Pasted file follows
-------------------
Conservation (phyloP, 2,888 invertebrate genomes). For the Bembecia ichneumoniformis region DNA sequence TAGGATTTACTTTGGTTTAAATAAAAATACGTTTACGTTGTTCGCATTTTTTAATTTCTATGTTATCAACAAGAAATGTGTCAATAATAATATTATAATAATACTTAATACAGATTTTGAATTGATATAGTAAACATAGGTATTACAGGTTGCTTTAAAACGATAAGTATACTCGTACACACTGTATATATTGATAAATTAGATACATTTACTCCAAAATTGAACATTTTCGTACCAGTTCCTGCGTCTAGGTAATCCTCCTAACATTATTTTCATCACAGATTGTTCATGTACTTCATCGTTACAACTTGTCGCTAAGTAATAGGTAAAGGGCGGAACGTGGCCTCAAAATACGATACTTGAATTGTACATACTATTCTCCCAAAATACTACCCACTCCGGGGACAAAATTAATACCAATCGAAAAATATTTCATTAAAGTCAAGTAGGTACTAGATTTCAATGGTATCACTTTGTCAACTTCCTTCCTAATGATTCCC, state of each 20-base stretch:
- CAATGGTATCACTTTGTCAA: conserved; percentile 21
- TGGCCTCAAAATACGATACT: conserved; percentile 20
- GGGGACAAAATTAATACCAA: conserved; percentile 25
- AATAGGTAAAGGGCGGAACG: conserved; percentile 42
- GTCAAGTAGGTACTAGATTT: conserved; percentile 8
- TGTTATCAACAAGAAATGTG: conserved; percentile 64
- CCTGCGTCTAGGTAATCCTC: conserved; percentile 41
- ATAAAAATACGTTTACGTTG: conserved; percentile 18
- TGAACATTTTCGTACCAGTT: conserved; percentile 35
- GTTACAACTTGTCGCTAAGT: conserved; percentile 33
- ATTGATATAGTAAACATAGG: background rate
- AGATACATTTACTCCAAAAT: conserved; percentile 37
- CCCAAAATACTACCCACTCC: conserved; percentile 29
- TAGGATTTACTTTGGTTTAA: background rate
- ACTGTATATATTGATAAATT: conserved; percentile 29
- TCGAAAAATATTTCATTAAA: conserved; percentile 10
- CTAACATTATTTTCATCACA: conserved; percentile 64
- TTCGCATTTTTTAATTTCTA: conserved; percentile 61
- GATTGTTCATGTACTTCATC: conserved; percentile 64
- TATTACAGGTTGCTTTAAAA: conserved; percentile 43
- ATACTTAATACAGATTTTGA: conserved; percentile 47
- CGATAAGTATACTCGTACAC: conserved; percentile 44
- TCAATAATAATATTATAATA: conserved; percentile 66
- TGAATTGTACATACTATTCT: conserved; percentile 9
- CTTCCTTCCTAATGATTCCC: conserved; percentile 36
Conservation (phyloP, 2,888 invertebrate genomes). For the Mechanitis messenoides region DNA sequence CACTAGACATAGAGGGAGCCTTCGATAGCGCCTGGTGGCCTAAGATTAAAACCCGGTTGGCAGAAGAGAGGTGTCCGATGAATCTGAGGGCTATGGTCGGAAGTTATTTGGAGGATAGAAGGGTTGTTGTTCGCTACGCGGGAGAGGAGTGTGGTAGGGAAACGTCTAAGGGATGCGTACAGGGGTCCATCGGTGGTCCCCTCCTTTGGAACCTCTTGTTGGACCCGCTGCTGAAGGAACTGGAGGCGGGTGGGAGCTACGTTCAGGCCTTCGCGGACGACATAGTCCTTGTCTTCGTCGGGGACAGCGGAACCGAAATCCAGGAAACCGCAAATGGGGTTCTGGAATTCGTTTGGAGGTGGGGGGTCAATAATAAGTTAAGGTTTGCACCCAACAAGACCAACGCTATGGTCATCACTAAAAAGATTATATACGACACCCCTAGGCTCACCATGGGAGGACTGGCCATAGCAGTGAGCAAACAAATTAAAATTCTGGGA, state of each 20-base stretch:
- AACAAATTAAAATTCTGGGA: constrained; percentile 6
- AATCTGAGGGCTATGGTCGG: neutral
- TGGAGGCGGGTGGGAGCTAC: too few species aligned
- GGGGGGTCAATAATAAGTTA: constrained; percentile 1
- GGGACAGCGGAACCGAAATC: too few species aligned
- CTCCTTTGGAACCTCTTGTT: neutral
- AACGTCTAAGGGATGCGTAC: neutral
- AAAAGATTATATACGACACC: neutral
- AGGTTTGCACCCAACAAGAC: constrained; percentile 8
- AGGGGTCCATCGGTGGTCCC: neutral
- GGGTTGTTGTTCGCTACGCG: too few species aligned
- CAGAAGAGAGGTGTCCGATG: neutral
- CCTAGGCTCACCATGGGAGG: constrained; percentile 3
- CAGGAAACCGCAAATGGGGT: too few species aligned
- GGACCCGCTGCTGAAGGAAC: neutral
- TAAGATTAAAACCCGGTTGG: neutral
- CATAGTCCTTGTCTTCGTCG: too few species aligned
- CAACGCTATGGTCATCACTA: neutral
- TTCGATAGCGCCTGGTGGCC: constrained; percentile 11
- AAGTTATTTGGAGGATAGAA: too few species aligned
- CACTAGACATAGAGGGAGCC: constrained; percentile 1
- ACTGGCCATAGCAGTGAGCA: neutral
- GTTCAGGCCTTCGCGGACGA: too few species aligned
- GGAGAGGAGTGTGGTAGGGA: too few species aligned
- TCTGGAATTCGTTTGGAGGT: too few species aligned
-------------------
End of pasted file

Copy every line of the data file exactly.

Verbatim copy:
Conservation (phyloP, 2,888 invertebrate genomes). For the Bembecia ichneumoniformis region DNA sequence TAGGATTTACTTTGGTTTAAATAAAAATACGTTTACGTTGTTCGCATTTTTTAATTTCTATGTTATCAACAAGAAATGTGTCAATAATAATATTATAATAATACTTAATACAGATTTTGAATTGATATAGTAAACATAGGTATTACAGGTTGCTTTAAAACGATAAGTATACTCGTACACACTGTATATATTGATAAATTAGATACATTTACTCCAAAATTGAACATTTTCGTACCAGTTCCTGCGTCTAGGTAATCCTCCTAACATTATTTTCATCACAGATTGTTCATGTACTTCATCGTTACAACTTGTCGCTAAGTAATAGGTAAAGGGCGGAACGTGGCCTCAAAATACGATACTTGAATTGTACATACTATTCTCCCAAAATACTACCCACTCCGGGGACAAAATTAATACCAATCGAAAAATATTTCATTAAAGTCAAGTAGGTACTAGATTTCAATGGTATCACTTTGTCAACTTCCTTCCTAATGATTCCC, state of each 20-base stretch:
- CAATGGTATCACTTTGTCAA: conserved; percentile 21
- TGGCCTCAAAATACGATACT: conserved; percentile 20
- GGGGACAAAATTAATACCAA: conserved; percentile 25
- AATAGGTAAAGGGCGGAACG: conserved; percentile 42
- GTCAAGTAGGTACTAGATTT: conserved; percentile 8
- TGTTATCAACAAGAAATGTG: conserved; percentile 64
- CCTGCGTCTAGGTAATCCTC: conserved; percentile 41
- ATAAAAATACGTTTACGTTG: conserved; percentile 18
- TGAACATTTTCGTACCAGTT: conserved; percentile 35
- GTTACAACTTGTCGCTAAGT: conserved; percentile 33
- ATTGATATAGTAAACATAGG: background rate
- AGATACATTTACTCCAAAAT: conserved; percentile 37
- CCCAAAATACTACCCACTCC: conserved; percentile 29
- TAGGATTTACTTTGGTTTAA: background rate
- ACTGTATATATTGATAAATT: conserved; percentile 29
- TCGAAAAATATTTCATTAAA: conserved; percentile 10
- CTAACATTATTTTCATCACA: conserved; percentile 64
- TTCGCATTTTTTAATTTCTA: conserved; percentile 61
- GATTGTTCATGTACTTCATC: conserved; percentile 64
- TATTACAGGTTGCTTTAAAA: conserved; percentile 43
- ATACTTAATACAGATTTTGA: conserved; percentile 47
- CGATAAGTATACTCGTACAC: conserved; percentile 44
- TCAATAATAATATTATAATA: conserved; percentile 66
- TGAATTGTACATACTATTCT: conserved; percentile 9
- CTTCCTTCCTAATGATTCCC: conserved; percentile 36
Conservation (phyloP, 2,888 invertebrate genomes). For the Mechanitis messenoides region DNA sequence CACTAGACATAGAGGGAGCCTTCGATAGCGCCTGGTGGCCTAAGATTAAAACCCGGTTGGCAGAAGAGAGGTGTCCGATGAATCTGAGGGCTATGGTCGGAAGTTATTTGGAGGATAGAAGGGTTGTTGTTCGCTACGCGGGAGAGGAGTGTGGTAGGGAAACGTCTAAGGGATGCGTACAGGGGTCCATCGGTGGTCCCCTCCTTTGGAACCTCTTGTTGGACCCGCTGCTGAAGGAACTGGAGGCGGGTGGGAGCTACGTTCAGGCCTTCGCGGACGACATAGTCCTTGTCTTCGTCGGGGACAGCGGAACCGAAATCCAGGAAACCGCAAATGGGGTTCTGGAATTCGTTTGGAGGTGGGGGGTCAATAATAAGTTAAGGTTTGCACCCAACAAGACCAACGCTATGGTCATCACTAAAAAGATTATATACGACACCCCTAGGCTCACCATGGGAGGACTGGCCATAGCAGTGAGCAAACAAATTAAAATTCTGGGA, state of each 20-base stretch:
- AACAAATTAAAATTCTGGGA: constrained; percentile 6
- AATCTGAGGGCTATGGTCGG: neutral
- TGGAGGCGGGTGGGAGCTAC: too few species aligned
- GGGGGGTCAATAATAAGTTA: constrained; percentile 1
- GGGACAGCGGAACCGAAATC: too few species aligned
- CTCCTTTGGAACCTCTTGTT: neutral
- AACGTCTAAGGGATGCGTAC: neutral
- AAAAGATTATATACGACACC: neutral
- AGGTTTGCACCCAACAAGAC: constrained; percentile 8
- AGGGGTCCATCGGTGGTCCC: neutral
- GGGTTGTTGTTCGCTACGCG: too few species aligned
- CAGAAGAGAGGTGTCCGATG: neutral
- CCTAGGCTCACCATGGGAGG: constrained; percentile 3
- CAGGAAACCGCAAATGGGGT: too few species aligned
- GGACCCGCTGCTGAAGGAAC: neutral
- TAAGATTAAAACCCGGTTGG: neutral
- CATAGTCCTTGTCTTCGTCG: too few species aligned
- CAACGCTATGGTCATCACTA: neutral
- TTCGATAGCGCCTGGTGGCC: constrained; percentile 11
- AAGTTATTTGGAGGATAGAA: too few species aligned
- CACTAGACATAGAGGGAGCC: constrained; percentile 1
- ACTGGCCATAGCAGTGAGCA: neutral
- GTTCAGGCCTTCGCGGACGA: too few species aligned
- GGAGAGGAGTGTGGTAGGGA: too few species aligned
- TCTGGAATTCGTTTGGAGGT: too few species aligned